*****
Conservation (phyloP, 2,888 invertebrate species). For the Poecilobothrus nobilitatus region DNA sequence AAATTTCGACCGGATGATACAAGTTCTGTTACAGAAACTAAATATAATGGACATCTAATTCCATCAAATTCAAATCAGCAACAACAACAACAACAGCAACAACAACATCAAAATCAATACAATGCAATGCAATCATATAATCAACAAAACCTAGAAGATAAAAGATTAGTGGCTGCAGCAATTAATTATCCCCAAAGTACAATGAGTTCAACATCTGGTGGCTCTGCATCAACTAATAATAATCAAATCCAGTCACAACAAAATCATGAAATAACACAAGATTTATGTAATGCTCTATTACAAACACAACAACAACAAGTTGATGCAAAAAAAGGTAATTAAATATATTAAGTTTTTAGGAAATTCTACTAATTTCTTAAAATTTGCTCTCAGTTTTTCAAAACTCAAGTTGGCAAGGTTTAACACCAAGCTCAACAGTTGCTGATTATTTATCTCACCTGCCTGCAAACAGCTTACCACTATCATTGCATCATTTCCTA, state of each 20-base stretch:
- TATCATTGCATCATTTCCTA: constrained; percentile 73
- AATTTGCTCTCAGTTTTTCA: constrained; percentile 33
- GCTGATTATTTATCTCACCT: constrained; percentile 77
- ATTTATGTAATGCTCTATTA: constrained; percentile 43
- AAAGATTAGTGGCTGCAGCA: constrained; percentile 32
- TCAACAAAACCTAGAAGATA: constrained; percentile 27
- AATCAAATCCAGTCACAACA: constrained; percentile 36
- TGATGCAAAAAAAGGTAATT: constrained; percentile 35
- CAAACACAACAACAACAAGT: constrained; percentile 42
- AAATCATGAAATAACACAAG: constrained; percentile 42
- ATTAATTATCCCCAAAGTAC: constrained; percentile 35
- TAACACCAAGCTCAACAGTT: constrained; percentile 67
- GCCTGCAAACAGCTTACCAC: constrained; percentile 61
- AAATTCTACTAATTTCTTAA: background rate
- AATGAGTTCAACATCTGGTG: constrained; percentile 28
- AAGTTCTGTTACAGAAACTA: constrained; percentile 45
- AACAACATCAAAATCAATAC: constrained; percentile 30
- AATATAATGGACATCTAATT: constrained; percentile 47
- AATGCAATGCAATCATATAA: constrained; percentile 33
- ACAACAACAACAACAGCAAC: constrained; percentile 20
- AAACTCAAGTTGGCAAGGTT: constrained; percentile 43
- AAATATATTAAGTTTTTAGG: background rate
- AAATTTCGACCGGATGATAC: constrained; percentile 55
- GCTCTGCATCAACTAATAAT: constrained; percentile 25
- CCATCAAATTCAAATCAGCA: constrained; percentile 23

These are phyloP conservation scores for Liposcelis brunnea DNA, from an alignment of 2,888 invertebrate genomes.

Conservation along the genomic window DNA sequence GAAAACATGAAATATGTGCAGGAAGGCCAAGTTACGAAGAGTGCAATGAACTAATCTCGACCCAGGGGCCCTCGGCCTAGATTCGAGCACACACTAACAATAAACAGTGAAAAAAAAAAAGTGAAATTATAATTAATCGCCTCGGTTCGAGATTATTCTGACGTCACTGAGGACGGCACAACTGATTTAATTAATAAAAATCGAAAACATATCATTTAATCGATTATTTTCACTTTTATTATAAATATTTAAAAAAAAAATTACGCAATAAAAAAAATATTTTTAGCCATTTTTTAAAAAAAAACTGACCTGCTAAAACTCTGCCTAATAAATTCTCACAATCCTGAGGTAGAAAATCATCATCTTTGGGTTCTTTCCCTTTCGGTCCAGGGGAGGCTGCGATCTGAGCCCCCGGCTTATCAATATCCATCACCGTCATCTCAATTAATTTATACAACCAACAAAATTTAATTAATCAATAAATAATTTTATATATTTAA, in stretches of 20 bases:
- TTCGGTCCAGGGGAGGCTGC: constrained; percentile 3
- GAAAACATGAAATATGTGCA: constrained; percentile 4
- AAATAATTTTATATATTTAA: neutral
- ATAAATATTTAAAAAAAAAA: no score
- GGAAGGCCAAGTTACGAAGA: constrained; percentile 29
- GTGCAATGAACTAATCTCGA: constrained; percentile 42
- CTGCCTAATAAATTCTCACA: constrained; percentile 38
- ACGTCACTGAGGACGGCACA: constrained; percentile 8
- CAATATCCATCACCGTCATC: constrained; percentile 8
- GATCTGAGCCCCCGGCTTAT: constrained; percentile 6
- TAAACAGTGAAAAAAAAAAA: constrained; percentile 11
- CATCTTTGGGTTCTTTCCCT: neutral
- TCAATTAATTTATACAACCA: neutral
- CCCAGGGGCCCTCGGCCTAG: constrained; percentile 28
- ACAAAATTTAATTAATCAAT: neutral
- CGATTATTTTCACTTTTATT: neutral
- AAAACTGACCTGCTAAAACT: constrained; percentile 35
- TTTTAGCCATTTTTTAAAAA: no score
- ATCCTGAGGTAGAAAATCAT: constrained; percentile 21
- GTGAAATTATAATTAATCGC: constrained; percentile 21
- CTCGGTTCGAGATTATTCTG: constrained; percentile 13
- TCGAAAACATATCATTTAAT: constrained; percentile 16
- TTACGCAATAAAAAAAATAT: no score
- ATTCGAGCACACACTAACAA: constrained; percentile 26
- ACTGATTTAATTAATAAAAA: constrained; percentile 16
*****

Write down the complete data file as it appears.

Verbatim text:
Conservation (phyloP, 2,888 invertebrate species). For the Poecilobothrus nobilitatus region DNA sequence AAATTTCGACCGGATGATACAAGTTCTGTTACAGAAACTAAATATAATGGACATCTAATTCCATCAAATTCAAATCAGCAACAACAACAACAACAGCAACAACAACATCAAAATCAATACAATGCAATGCAATCATATAATCAACAAAACCTAGAAGATAAAAGATTAGTGGCTGCAGCAATTAATTATCCCCAAAGTACAATGAGTTCAACATCTGGTGGCTCTGCATCAACTAATAATAATCAAATCCAGTCACAACAAAATCATGAAATAACACAAGATTTATGTAATGCTCTATTACAAACACAACAACAACAAGTTGATGCAAAAAAAGGTAATTAAATATATTAAGTTTTTAGGAAATTCTACTAATTTCTTAAAATTTGCTCTCAGTTTTTCAAAACTCAAGTTGGCAAGGTTTAACACCAAGCTCAACAGTTGCTGATTATTTATCTCACCTGCCTGCAAACAGCTTACCACTATCATTGCATCATTTCCTA, state of each 20-base stretch:
- TATCATTGCATCATTTCCTA: constrained; percentile 73
- AATTTGCTCTCAGTTTTTCA: constrained; percentile 33
- GCTGATTATTTATCTCACCT: constrained; percentile 77
- ATTTATGTAATGCTCTATTA: constrained; percentile 43
- AAAGATTAGTGGCTGCAGCA: constrained; percentile 32
- TCAACAAAACCTAGAAGATA: constrained; percentile 27
- AATCAAATCCAGTCACAACA: constrained; percentile 36
- TGATGCAAAAAAAGGTAATT: constrained; percentile 35
- CAAACACAACAACAACAAGT: constrained; percentile 42
- AAATCATGAAATAACACAAG: constrained; percentile 42
- ATTAATTATCCCCAAAGTAC: constrained; percentile 35
- TAACACCAAGCTCAACAGTT: constrained; percentile 67
- GCCTGCAAACAGCTTACCAC: constrained; percentile 61
- AAATTCTACTAATTTCTTAA: background rate
- AATGAGTTCAACATCTGGTG: constrained; percentile 28
- AAGTTCTGTTACAGAAACTA: constrained; percentile 45
- AACAACATCAAAATCAATAC: constrained; percentile 30
- AATATAATGGACATCTAATT: constrained; percentile 47
- AATGCAATGCAATCATATAA: constrained; percentile 33
- ACAACAACAACAACAGCAAC: constrained; percentile 20
- AAACTCAAGTTGGCAAGGTT: constrained; percentile 43
- AAATATATTAAGTTTTTAGG: background rate
- AAATTTCGACCGGATGATAC: constrained; percentile 55
- GCTCTGCATCAACTAATAAT: constrained; percentile 25
- CCATCAAATTCAAATCAGCA: constrained; percentile 23

These are phyloP conservation scores for Liposcelis brunnea DNA, from an alignment of 2,888 invertebrate genomes.

Conservation along the genomic window DNA sequence GAAAACATGAAATATGTGCAGGAAGGCCAAGTTACGAAGAGTGCAATGAACTAATCTCGACCCAGGGGCCCTCGGCCTAGATTCGAGCACACACTAACAATAAACAGTGAAAAAAAAAAAGTGAAATTATAATTAATCGCCTCGGTTCGAGATTATTCTGACGTCACTGAGGACGGCACAACTGATTTAATTAATAAAAATCGAAAACATATCATTTAATCGATTATTTTCACTTTTATTATAAATATTTAAAAAAAAAATTACGCAATAAAAAAAATATTTTTAGCCATTTTTTAAAAAAAAACTGACCTGCTAAAACTCTGCCTAATAAATTCTCACAATCCTGAGGTAGAAAATCATCATCTTTGGGTTCTTTCCCTTTCGGTCCAGGGGAGGCTGCGATCTGAGCCCCCGGCTTATCAATATCCATCACCGTCATCTCAATTAATTTATACAACCAACAAAATTTAATTAATCAATAAATAATTTTATATATTTAA, in stretches of 20 bases:
- TTCGGTCCAGGGGAGGCTGC: constrained; percentile 3
- GAAAACATGAAATATGTGCA: constrained; percentile 4
- AAATAATTTTATATATTTAA: neutral
- ATAAATATTTAAAAAAAAAA: no score
- GGAAGGCCAAGTTACGAAGA: constrained; percentile 29
- GTGCAATGAACTAATCTCGA: constrained; percentile 42
- CTGCCTAATAAATTCTCACA: constrained; percentile 38
- ACGTCACTGAGGACGGCACA: constrained; percentile 8
- CAATATCCATCACCGTCATC: constrained; percentile 8
- GATCTGAGCCCCCGGCTTAT: constrained; percentile 6
- TAAACAGTGAAAAAAAAAAA: constrained; percentile 11
- CATCTTTGGGTTCTTTCCCT: neutral
- TCAATTAATTTATACAACCA: neutral
- CCCAGGGGCCCTCGGCCTAG: constrained; percentile 28
- ACAAAATTTAATTAATCAAT: neutral
- CGATTATTTTCACTTTTATT: neutral
- AAAACTGACCTGCTAAAACT: constrained; percentile 35
- TTTTAGCCATTTTTTAAAAA: no score
- ATCCTGAGGTAGAAAATCAT: constrained; percentile 21
- GTGAAATTATAATTAATCGC: constrained; percentile 21
- CTCGGTTCGAGATTATTCTG: constrained; percentile 13
- TCGAAAACATATCATTTAAT: constrained; percentile 16
- TTACGCAATAAAAAAAATAT: no score
- ATTCGAGCACACACTAACAA: constrained; percentile 26
- ACTGATTTAATTAATAAAAA: constrained; percentile 16